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Massachusetts / New Hampshire Chapter
Celebrating the 35th Anniversary of the
Massachusetts/New Hampshire Chapter of the Alzheimer's Association
Tuesday, March 31st, 2015 – Free and open to the public
Click HERE to register online.
Join us for a discussion of advances in Alzheimer's research since the 1980 founding of Alzheimer's Association, MA/NH Chapter; and see where science is headed through the Association's Research Grant program — are we close to a cure?

The evening's program will feature conversations with leading researchers, all past grant recipients, about progress made in several topic areas, including psychosocial and behavioral research, the evolution of biomarkers, advances in clinical trials, and potential new drug targets.

2015 Spring Research Forum Program Chair:
Brad Dickerson, MD, MMSc

(MGH, Harvard Medical School)

Guest Speaker:
Maria C. Carrillo, PhD
(Chief Science Officer,
National Alzheimer's Association)

Panelists
  • John Growdon, MD (Founding Director, MA Alzheimer's Disease Research Center and Memory & Movement Disorder Unit, MGH;Professor, Harvard Medical School)
  • Ann Hurley, RN, DNSc (Medical & Scientific Committee Member, Alzheimer's Association MA/NH Chapter)
  • Dennis Selkoe, MD (Vincent and Stella Coates Professor of Neurologic Diseases, Harvard Medical School; Co-Director, Center for Neurologic Diseases, Brigham & Women's)
  • Reisa Sperling, MD, MMSc (Director, Center for Alzheimer's Research and Treatment: Co-Director Neuroimaging Core, MA Alzheimer's Disease Center; Professor Harvard Medical School)
  • Benjamin Wolozin, MD, PhD (Professor, Boston University School of Medicine; Primary Investigator, Boston University Alzheimer's Disease Center)
  • Bruce Yankner, MD, PhD (Professor, Genetics & Neurology, Harvard Medical School)

Moderators and Medical & Scientific Committee Members
  • Sanford Auerbach, MD (Director of Behavioral Neurology BMC; Director Sleep Disorder Center BMC; Associate Professor of Neurology and Psychiatry at Boston University Medical School)
  • Deborah Blacker, MD, SCD (Professor, Harvard School of Public Health, Harvard Medical School; Director, Gerontology Research Unit, MGH; Psychiatrist, MA Alzheimer's Disease Research Center)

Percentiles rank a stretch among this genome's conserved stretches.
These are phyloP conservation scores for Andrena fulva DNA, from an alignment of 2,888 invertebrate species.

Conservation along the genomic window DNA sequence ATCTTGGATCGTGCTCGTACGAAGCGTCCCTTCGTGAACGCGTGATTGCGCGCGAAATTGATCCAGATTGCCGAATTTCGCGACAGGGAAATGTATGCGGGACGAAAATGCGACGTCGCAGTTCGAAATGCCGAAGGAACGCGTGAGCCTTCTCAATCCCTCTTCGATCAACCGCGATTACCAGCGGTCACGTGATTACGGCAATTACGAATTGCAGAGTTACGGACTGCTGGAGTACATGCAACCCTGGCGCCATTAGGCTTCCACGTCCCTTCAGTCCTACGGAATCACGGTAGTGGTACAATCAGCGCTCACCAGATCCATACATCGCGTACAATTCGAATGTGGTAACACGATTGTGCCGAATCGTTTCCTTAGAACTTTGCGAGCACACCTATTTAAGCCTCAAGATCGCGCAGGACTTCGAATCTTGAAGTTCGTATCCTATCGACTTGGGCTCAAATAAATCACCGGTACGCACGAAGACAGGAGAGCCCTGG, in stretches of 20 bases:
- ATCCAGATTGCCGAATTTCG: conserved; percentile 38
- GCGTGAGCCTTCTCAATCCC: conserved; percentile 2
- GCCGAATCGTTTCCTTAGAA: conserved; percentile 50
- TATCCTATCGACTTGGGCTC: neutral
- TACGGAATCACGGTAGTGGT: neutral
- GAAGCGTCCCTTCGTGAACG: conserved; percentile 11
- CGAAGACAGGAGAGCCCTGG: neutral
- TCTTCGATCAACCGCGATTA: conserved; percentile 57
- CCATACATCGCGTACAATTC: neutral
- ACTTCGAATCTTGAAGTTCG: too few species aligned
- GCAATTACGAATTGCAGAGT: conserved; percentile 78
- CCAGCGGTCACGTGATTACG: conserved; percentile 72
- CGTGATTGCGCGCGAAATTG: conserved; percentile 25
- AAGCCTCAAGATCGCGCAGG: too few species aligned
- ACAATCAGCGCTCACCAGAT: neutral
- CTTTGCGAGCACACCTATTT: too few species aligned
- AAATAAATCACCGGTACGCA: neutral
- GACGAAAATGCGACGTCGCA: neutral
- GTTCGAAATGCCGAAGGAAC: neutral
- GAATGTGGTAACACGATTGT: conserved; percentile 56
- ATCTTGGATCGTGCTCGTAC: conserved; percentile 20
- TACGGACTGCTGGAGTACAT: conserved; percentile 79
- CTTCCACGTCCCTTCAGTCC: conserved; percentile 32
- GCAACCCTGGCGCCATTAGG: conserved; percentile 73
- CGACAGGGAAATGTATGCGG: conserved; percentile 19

• Brad Dickerson, MD, MMSc (Director, Frontotemporal Dementia Unit and Neuroimaging Group, Gerontology Research Unit, MGH; Professor, Harvard Medical School; Medical & Scientific Committee Member, Alzheimer's Association MA/NH Chapter)
  • Brent Forester, MD, MSc (Director, Mood Disorders Division, Geriatric Psychiatry Research program and Site Director, Harvard Medical School Psychiatry Core Clerkship, McLean Hospital; Assistant Professor of Psychiatry, Harvard Medical School).

Click Here to View Researcher Details and Biographies

Tuesday, March 31st, 2015

6:00 pm Reception
7:00 pm Program
The Westin Waltham Hotel (map)
70 Third Avenue, Waltham, MA
Route I-95/128, Exit 27A, Third Avenue/Totten Pond Road
Complimentary parking in garage

Free and open to the public. Click HERE to register online.
Forester |  Abraham |  Auerbach |  Blacker  |  Dickerson |  Hurley

Lemere |  Lombardo |  Okereke |  Rentz |  Stern |  Wolfe |  Wolozin

Brent Forester MD, MSc

His clinical research experience has involved brain imaging in late life mood disorders and psychopharmacology trials in bipolar disorder, geriatric depression and the management of agitation in patients with dementia. He specializes in the assessment and treatment of older adults with depression, bipolar disorder, and the behavioral complications of Alzheimer’s disease and related dementias.

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Dr. Brent Forester is a Professor of Psychiatry at Harvard Medical School and an Associate Psychiatrist at McLean Hospital in Belmont, NH. He is also the Director of the Geriatric Mood Disorders Research Program, the Psychiatry Clerkship Site Director for Harvard Medical School, and the Coordinator of Residency Training in Geriatric Psychiatry at McLean Hospital. His clinical research experience has involved psychopharmacology trials in bipolar disorder, geriatric depression and the management of agitation in patients with dementia.

Dr. Forester completed his medical education at Dartmouth Medical School in 1992 and later completed his general psychiatry residency at McLean Hospital in 1996. In 2009, he completed the Harvard Medical School/Massachusetts Institute of Technology Clinician Investigator Training Program (CITP) fellowship with a Master of Medical Science degree.

Dr. Forester has been a member of the MA/NH Alzheimer’s Association Medical & Scientific Advisory Board since 2009 where he currently serves as the Chair of the Committee. He has been involved with the Alzheimer’s Association extensively.